This week, Microsoft released a much-improved version of its Windows 10X emulator. Now, anyone can try it out—well, assuming you have Windows 10 Pro, as you need Hyper-V. But it’s still horribly slow and incredibly buggy, making it impossible to accurately assess the system’s ability to run legacy desktop apps.
That said, it is much improved. With the previous emulator image, I was unable to sign-in to my Microsoft account, but I did sign-in via an app and get my Microsoft account propagated throughout the OS and into the Edge web browser. That provides a slightly more customized experience, which is nice, but it also gives me a better idea of how this thing compares to what Microsoft is now calling Windows 10 desktop. For example, I can now access my recent documents right from the new Start.
What I’d really like to do, of course, is use Windows 10X in a standard landscape single-screen configuration. But when I try to select that, the emulator balks. In lieu of that, here are a few quick observations.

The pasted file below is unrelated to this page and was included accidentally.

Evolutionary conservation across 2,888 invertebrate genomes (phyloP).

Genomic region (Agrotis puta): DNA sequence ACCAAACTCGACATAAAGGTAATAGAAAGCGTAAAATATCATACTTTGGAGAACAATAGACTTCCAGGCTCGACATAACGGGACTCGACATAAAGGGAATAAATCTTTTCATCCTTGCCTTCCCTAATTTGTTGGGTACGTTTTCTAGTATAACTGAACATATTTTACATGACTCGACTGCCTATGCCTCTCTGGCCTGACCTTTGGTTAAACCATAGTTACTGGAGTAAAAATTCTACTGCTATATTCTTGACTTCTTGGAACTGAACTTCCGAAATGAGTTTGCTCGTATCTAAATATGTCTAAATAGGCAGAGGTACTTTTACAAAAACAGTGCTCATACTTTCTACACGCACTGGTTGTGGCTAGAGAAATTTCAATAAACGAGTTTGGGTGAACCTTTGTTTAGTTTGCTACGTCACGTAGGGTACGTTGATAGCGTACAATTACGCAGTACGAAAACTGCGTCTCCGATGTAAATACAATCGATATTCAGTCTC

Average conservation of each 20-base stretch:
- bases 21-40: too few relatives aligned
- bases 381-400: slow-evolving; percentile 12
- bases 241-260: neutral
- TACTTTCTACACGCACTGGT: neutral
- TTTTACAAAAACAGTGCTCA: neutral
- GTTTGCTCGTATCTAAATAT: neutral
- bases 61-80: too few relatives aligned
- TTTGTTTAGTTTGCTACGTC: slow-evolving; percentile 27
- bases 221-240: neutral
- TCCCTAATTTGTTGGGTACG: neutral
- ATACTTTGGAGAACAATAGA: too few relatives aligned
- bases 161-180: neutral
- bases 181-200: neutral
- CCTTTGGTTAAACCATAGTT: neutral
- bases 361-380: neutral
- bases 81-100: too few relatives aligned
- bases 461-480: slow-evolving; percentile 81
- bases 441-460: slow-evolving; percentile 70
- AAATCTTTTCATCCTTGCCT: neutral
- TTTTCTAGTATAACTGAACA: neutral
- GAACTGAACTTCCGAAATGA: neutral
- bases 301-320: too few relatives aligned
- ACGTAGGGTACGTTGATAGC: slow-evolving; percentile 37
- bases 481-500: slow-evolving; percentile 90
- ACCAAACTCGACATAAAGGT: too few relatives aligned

A new UWP File Explorer app is provided instead of the old-school desktop version.
Desktop applications get the standard three window buttons—Minimize, Maximize/Restore, and Close—but I couldn’t get Notepad to run in a floating window.
UWP applications—and, curiously, the new Edge—have only two window buttons, Minimize and Close.
I could, however, get Notepad to span both screens. Which is silly, but makes sense.